Labour also said that the latest Department for International Trade figures show that the deal struck with Japan in 2020 by the then trade secretary Liz Truss was an “irrefutable” failure. The figures show that British exports to the country declined from £12.3bn to £11.9bn in the year ending in June 2022 – including a 4.9 per cent slump in goods.
Despite Ms Truss’s famous boasts at the 2014 Tory conference of “selling tea to China” and “opening up new pork markets” in Beijing, British exporters were at the time underperforming compared with their competitors.
And voting to leave the EU in 2016 has made matters significantly worse. The government’s own Office for Budget Responsibility said last week that Brexit has had a “significant adverse impact” on UK trade “via reducing both overall trade volumes and the number of trading relationships between UK and EU firms”.
Government trade officials say that UK exports have reached £748bn in the past 12 months, an increase of £132bn on the previous 12 months. But this sharp rise is just £48bn higher than in 2019, with UK exports having been affected by Brexit and the pandemic in the intervening period, meaning that the new figure amounts to only a 6.9 per cent rise over the past four years.
Previously released Eurostat figures from Brussels show a 14 per cent hit to exports from Britain in 2021 amid mounting red tape for businesses that had previously enjoyed single market and customs union membership.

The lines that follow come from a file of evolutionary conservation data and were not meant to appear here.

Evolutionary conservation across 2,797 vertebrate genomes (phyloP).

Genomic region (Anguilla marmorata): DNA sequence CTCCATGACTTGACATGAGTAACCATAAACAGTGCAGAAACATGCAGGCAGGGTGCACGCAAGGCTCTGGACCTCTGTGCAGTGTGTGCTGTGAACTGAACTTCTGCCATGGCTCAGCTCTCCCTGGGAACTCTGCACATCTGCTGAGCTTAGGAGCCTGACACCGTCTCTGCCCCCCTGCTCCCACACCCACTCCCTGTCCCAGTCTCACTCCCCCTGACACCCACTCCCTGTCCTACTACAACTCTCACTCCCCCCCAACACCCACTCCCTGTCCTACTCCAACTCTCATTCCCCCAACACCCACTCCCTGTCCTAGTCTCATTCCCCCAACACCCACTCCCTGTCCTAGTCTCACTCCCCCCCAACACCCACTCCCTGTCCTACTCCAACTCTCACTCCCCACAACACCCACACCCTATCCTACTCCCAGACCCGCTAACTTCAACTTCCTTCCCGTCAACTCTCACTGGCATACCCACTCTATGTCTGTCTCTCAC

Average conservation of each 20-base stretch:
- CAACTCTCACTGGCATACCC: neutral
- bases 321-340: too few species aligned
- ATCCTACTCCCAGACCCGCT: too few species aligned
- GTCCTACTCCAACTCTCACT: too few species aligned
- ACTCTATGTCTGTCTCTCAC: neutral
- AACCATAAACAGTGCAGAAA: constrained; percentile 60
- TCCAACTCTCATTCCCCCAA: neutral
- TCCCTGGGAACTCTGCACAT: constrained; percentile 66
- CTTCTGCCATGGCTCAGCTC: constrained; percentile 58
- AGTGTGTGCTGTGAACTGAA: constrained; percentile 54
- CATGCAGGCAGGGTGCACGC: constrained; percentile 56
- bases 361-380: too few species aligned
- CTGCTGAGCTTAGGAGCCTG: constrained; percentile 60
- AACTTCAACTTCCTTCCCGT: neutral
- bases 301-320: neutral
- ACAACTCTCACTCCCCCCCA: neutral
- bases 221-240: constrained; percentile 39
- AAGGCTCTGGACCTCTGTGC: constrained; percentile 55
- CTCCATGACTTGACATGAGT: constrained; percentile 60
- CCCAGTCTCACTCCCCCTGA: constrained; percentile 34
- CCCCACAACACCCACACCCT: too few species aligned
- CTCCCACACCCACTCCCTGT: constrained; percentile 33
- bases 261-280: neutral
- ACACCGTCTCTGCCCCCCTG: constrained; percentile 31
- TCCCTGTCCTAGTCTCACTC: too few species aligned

Earlier this month, Rishi Sunak effectively abandoned any hope of getting a US trade deal before the next election, telling reporters at the G20 summit in Bali that there were other ways in which the US and UK could cooperate.
But trade economists have pointed out that even with such deals in place, there is little hope of making up the ground lost by leaving the single market.
Former environment secretary George Eustice said earlier this month that one free trade agreement signed with Australia was “not actually very good”, while former Tory exports minister Mike Freer previously said that the Department for International Trade had failed to do enough to help businesses sell their goods overseas.